The Dock Building at the Royal Vancouver Yacht Club cleverly combines glue-laminated timber (glulam), dimension lumber and plywood, creating a functional storage and workshop facility.
- The structure was built using spruce-pine-fir glulam posts and beams with 2 x 6 Douglas-fir tongue and groove plywood infill decking.
- Plywood was used structurally and as a finish material.
- Some of the exterior was clad in western red cedar, which weathers to a natural grey.
The Dock Building is a simple, functional structure designed to add a contemporary new look to the Royal Vancouver Yacht Club. Inside there are lockers, washrooms, showers and offices for the Harbour Master, along with workshop and storage space. While the facility is an everyday, utilitarian building for club members, architects felt it called for an element of sophistication. The design team honoured the industrial heritage of the site and built an affordable yet elegant building, creating something with character, simply by leaving the wood grain of plywood and glulam beams and columns exposed.
A starkly simple, economical form against the sea
The structure is created from two intersecting wedge forms that mirror each other. Large doors open to the shop bays on the waterside, providing access for boats and watercraft. On the opposite side, there is a translucent wall, flooding the space with sunlight by day and glowing from the inside at night. The design team had a budgetary challenge because more than half the project’s total cost was allocated to concrete pilings and foundation. Wood was chosen as an economic material that would enhance the minimalist design. The lightweightness of wood also made for ease of installation at the difficult-to-access oceanfront location. All materials had to be brought in via boat or by truck on adjacent docks and constructed quickly in the busy marina.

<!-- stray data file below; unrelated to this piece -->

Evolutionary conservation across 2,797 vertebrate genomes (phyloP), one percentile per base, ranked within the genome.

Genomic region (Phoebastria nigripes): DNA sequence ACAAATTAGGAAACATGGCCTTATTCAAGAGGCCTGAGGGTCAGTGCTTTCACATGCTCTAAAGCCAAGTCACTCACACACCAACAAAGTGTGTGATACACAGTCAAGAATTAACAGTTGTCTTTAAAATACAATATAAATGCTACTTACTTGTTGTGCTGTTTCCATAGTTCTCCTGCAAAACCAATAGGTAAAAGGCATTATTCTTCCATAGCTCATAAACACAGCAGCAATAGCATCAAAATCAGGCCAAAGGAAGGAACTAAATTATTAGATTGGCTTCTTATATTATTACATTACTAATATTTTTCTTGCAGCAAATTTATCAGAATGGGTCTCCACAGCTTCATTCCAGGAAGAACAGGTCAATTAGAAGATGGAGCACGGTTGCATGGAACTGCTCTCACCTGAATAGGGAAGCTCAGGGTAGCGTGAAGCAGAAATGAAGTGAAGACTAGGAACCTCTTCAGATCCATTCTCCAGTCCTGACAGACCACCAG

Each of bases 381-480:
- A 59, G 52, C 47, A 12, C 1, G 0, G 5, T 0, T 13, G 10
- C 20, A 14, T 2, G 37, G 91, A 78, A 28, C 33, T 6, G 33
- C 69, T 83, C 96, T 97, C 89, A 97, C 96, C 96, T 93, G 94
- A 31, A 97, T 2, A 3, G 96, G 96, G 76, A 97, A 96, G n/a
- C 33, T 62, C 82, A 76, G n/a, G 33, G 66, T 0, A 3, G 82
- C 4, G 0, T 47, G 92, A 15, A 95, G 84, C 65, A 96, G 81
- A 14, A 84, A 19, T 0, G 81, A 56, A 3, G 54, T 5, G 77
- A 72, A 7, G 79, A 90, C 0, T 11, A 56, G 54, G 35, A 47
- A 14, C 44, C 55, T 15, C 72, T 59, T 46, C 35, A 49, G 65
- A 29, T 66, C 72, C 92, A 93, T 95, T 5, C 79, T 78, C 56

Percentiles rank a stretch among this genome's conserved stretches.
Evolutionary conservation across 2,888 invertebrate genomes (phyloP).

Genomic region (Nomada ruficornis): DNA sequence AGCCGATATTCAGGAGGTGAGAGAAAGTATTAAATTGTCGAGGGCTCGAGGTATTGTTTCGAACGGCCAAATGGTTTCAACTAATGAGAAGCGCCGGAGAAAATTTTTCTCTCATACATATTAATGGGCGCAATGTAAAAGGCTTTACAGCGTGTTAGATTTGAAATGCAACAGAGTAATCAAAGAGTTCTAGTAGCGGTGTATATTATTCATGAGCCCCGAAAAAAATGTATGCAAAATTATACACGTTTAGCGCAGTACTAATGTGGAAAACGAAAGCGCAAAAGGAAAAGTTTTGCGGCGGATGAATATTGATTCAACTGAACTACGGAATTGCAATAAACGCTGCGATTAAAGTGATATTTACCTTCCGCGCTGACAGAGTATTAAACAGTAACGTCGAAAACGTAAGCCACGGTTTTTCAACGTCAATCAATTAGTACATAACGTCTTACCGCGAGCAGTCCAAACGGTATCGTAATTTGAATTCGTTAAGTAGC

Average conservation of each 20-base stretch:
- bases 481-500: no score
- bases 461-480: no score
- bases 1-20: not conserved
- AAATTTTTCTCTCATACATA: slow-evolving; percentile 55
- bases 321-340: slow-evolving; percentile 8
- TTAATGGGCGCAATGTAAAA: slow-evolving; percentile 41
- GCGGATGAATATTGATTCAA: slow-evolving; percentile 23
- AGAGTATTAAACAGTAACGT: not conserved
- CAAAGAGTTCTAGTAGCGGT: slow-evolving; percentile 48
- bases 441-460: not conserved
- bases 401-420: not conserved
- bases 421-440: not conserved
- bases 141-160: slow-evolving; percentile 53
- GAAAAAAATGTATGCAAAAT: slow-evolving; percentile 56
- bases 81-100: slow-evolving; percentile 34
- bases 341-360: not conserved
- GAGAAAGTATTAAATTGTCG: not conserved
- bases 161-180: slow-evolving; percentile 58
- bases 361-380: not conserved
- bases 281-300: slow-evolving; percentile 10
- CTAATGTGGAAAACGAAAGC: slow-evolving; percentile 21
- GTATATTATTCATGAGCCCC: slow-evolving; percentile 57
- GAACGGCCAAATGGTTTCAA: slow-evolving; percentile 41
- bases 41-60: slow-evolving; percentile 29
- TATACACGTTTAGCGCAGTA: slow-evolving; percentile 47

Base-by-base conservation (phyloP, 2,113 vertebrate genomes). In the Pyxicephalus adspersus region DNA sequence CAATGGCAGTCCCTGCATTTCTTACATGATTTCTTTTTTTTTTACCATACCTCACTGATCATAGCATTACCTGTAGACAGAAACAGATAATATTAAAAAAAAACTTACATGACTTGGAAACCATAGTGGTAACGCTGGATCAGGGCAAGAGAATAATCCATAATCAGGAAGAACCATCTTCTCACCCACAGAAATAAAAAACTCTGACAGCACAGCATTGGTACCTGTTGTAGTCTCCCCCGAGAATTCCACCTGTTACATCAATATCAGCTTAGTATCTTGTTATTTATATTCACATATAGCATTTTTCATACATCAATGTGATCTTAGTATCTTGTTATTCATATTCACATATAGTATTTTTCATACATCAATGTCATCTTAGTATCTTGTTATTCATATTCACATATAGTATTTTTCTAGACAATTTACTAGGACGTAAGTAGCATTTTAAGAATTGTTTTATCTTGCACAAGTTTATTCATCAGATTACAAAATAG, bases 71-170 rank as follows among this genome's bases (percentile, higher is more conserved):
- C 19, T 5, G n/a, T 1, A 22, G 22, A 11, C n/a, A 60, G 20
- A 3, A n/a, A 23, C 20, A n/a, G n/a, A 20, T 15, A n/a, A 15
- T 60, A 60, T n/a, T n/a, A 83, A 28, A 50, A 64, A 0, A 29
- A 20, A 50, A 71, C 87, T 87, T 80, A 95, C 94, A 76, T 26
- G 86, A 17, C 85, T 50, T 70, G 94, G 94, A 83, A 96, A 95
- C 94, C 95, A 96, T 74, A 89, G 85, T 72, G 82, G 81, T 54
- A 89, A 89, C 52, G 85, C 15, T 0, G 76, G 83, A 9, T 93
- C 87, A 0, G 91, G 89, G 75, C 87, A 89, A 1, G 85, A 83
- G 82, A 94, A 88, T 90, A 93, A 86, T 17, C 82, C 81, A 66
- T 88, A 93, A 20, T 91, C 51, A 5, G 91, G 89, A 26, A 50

Wood is durable and withstands high humidity
The structure was built using spruce-pine-fir (SPF) glulam posts and beams with 2 x 6 Douglas-fir tongue-and-groove plywood infill decking. Walls were framed with 2 x 6 dimensional lumber, and both ceilings and walls were clad with construction-grade plywood, an attractive yet tough, easily replaceable interior finish. A portion of the exterior was clad with western red cedar, which weathers to a natural soft gray. Durability of wood was a benefit, since wood handles high humidity without compromising its structural integrity. It resists corrosion found in the marine environment. None of the wood members were treated with preservatives; however, designers raised all the wood from the floor onto curbs to avoid prolonged contact with water. Plywood provided a durable surface that can withstand damage when people bump masts, boats or trolleys into walls.
“It is always possible to deliver thoughtful, elegant architectural design, regardless of budget. This is what we set out to do when designing The Dock Building for the Royal Vancouver Yacht Club.”
Michael Green, principal, MGA